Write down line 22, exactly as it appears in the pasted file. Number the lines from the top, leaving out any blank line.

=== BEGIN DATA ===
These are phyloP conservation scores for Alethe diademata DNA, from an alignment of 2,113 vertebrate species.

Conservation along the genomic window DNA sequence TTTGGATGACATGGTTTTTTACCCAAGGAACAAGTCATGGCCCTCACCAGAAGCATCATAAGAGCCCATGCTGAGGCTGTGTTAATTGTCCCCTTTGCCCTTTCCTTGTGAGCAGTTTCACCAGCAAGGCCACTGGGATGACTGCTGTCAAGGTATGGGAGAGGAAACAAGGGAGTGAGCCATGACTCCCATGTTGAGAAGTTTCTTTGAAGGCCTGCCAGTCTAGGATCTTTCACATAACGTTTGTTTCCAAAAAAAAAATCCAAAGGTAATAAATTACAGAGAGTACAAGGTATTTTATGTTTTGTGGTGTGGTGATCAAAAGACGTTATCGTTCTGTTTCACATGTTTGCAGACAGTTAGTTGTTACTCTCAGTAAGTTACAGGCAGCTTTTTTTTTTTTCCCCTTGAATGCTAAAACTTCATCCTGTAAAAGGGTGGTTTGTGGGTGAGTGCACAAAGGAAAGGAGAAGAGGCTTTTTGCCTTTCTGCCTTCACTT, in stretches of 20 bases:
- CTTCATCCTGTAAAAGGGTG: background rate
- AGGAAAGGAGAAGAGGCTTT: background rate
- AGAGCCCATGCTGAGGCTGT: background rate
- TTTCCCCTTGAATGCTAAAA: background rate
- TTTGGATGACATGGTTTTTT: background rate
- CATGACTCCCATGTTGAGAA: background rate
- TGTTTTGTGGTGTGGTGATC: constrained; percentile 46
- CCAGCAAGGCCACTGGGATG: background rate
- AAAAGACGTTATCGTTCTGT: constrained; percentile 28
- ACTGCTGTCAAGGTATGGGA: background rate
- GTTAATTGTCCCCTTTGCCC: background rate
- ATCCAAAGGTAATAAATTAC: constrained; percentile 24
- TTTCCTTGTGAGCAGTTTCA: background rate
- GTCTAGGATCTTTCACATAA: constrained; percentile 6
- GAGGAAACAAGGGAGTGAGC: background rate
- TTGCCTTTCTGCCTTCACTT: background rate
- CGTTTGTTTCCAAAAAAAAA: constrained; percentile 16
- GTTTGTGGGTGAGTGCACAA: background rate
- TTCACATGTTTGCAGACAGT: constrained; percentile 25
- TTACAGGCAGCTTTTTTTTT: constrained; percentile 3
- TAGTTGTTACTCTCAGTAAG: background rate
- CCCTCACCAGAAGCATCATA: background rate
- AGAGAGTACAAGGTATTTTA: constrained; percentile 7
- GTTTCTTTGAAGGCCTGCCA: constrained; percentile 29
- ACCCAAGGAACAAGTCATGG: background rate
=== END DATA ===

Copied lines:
- TTACAGGCAGCTTTTTTTTT: constrained; percentile 3